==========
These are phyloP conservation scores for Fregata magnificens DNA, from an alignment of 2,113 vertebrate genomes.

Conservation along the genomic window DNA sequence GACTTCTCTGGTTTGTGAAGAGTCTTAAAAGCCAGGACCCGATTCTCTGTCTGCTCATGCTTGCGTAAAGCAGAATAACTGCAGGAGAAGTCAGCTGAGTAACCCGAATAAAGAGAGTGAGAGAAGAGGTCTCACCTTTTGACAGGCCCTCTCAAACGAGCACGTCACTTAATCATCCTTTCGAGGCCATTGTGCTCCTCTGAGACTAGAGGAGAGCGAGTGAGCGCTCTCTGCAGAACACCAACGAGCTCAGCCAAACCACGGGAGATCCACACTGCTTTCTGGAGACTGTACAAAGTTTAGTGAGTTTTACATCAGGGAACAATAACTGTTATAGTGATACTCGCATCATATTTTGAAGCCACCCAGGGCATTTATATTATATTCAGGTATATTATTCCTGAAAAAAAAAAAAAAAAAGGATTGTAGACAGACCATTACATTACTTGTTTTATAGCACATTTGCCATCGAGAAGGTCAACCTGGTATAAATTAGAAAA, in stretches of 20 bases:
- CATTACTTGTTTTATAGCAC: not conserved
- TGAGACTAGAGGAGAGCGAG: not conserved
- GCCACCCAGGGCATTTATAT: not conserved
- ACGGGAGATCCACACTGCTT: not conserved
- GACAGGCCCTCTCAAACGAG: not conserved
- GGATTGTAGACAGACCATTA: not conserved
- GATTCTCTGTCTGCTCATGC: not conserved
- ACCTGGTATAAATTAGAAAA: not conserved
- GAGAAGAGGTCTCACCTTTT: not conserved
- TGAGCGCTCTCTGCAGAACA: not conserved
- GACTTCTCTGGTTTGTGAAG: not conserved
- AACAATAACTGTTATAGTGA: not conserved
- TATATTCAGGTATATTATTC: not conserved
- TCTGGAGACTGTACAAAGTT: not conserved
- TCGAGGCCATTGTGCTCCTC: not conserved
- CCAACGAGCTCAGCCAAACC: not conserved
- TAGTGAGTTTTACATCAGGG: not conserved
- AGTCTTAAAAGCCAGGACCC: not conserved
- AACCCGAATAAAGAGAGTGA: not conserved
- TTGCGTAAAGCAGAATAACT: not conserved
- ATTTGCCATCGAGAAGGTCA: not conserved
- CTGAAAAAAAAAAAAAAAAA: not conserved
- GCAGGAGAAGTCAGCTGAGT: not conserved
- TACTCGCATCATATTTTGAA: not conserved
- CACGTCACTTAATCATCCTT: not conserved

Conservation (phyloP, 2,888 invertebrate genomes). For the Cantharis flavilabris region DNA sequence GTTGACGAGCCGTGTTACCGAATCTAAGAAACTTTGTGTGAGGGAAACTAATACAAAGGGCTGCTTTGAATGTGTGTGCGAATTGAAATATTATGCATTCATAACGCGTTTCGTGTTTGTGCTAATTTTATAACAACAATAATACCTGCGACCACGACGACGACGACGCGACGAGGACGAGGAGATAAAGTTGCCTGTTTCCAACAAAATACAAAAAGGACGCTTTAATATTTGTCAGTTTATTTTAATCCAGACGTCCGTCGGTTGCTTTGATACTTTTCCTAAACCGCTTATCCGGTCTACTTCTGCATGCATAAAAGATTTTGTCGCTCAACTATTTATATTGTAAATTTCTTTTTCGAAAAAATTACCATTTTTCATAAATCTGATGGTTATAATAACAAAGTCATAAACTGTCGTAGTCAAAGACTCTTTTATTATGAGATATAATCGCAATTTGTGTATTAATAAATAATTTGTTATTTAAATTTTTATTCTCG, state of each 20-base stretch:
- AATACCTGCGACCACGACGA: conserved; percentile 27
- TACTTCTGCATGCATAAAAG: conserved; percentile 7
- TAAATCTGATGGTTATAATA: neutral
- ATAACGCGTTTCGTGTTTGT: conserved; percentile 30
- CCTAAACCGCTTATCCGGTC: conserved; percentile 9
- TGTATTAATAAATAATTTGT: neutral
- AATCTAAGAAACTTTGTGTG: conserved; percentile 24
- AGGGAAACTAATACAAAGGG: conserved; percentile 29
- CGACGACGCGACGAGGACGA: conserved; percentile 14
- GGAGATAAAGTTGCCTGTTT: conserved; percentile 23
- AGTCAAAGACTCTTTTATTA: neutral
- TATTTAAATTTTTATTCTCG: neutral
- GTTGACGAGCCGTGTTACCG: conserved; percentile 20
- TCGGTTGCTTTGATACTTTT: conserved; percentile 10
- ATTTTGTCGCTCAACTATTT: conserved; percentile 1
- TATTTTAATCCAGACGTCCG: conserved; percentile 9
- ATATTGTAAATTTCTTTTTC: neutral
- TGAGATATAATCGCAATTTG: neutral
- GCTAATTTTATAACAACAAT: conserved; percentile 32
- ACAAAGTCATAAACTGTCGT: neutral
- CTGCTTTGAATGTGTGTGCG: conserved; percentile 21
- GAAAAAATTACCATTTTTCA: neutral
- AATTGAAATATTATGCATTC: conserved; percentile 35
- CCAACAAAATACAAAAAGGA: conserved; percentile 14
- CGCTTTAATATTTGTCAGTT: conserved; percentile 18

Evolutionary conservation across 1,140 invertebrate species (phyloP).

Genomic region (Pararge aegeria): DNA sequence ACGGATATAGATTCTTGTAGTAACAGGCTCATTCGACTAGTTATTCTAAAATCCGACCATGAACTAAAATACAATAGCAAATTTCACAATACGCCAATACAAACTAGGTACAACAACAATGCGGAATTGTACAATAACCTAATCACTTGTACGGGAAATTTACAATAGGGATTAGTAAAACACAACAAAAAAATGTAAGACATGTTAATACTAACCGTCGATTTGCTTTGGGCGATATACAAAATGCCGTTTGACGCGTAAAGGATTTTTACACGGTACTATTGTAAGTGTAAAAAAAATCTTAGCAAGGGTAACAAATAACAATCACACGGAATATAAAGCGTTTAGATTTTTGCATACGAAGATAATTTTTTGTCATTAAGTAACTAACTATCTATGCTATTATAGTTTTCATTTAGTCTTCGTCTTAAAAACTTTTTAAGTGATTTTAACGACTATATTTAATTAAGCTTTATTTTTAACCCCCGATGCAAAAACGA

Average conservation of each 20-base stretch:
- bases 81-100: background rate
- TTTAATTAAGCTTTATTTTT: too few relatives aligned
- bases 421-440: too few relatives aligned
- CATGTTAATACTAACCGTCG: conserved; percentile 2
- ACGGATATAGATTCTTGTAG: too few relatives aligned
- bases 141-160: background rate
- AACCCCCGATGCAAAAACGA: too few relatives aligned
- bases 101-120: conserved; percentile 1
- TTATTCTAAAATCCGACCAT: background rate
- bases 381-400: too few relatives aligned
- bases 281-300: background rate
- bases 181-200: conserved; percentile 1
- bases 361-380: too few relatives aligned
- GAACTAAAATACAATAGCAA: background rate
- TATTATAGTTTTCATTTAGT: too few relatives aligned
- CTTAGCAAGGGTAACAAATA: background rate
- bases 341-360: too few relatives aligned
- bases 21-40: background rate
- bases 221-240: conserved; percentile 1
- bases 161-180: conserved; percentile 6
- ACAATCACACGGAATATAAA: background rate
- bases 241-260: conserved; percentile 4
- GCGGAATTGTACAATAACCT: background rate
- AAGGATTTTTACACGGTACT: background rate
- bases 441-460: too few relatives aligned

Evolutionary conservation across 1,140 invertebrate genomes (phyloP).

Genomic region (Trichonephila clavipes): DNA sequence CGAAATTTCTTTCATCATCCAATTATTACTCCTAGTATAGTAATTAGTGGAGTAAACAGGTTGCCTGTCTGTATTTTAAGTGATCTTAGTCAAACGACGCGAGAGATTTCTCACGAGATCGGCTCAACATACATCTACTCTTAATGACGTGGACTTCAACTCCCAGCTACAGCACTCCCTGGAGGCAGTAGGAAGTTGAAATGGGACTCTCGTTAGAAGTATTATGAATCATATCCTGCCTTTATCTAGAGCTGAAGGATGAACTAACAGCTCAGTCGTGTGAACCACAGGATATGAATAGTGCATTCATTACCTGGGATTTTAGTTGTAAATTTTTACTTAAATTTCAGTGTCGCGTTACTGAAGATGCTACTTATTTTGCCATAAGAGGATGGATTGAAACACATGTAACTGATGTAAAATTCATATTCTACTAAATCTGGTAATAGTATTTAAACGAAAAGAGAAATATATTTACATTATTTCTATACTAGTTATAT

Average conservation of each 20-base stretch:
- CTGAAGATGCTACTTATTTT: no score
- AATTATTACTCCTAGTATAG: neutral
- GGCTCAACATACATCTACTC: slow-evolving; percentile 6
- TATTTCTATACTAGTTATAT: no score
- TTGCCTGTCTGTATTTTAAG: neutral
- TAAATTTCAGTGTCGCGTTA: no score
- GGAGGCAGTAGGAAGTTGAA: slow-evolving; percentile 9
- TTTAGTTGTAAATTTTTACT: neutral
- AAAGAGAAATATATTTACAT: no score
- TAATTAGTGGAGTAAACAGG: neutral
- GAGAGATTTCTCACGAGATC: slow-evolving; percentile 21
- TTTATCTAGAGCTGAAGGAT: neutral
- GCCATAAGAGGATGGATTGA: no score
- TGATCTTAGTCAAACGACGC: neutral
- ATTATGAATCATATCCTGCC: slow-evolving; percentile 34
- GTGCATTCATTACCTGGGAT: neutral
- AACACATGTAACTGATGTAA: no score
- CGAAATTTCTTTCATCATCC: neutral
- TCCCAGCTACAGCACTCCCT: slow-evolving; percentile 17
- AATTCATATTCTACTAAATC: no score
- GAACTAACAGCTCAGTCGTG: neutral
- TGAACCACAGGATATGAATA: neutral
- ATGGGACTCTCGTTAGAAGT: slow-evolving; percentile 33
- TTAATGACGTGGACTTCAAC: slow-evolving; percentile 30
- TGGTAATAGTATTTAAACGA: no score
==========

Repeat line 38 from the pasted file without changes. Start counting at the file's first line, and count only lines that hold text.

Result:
- GGAGATAAAGTTGCCTGTTT: conserved; percentile 23